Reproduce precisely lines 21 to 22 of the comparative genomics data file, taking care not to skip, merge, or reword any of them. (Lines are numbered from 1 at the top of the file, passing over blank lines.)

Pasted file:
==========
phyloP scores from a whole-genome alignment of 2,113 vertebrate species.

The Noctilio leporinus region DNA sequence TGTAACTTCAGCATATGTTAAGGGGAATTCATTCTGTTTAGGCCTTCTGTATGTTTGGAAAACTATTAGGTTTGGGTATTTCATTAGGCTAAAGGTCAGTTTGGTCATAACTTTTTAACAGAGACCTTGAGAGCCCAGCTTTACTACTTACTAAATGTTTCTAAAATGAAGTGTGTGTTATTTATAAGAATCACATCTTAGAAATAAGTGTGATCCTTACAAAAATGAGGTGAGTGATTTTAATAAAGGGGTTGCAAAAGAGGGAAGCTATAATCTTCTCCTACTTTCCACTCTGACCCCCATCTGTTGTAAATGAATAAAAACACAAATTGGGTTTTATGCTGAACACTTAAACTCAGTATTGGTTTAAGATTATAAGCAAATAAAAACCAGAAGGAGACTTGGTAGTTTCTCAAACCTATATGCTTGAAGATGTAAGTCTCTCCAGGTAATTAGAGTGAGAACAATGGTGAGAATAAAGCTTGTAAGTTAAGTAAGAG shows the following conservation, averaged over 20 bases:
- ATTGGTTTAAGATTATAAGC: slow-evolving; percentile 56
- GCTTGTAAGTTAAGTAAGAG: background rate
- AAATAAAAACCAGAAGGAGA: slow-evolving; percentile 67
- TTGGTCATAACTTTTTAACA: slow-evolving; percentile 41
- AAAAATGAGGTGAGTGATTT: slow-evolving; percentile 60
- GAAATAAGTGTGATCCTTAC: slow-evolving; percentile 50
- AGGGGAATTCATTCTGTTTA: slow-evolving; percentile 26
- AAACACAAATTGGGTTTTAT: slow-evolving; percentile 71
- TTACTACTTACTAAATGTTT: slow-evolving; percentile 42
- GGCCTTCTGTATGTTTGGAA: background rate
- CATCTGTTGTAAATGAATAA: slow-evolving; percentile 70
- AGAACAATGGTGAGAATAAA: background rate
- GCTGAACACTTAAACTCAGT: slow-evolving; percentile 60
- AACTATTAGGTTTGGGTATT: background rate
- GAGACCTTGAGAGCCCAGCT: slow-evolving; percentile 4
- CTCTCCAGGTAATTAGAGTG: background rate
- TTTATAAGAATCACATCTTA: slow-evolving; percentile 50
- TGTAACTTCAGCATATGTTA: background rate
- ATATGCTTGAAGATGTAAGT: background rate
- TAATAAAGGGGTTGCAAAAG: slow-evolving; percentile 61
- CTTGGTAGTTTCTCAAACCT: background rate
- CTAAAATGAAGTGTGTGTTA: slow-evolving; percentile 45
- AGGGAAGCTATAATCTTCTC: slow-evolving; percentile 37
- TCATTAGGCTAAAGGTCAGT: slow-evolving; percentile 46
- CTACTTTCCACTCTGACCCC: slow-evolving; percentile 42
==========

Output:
- ATATGCTTGAAGATGTAAGT: background rate
- TAATAAAGGGGTTGCAAAAG: slow-evolving; percentile 61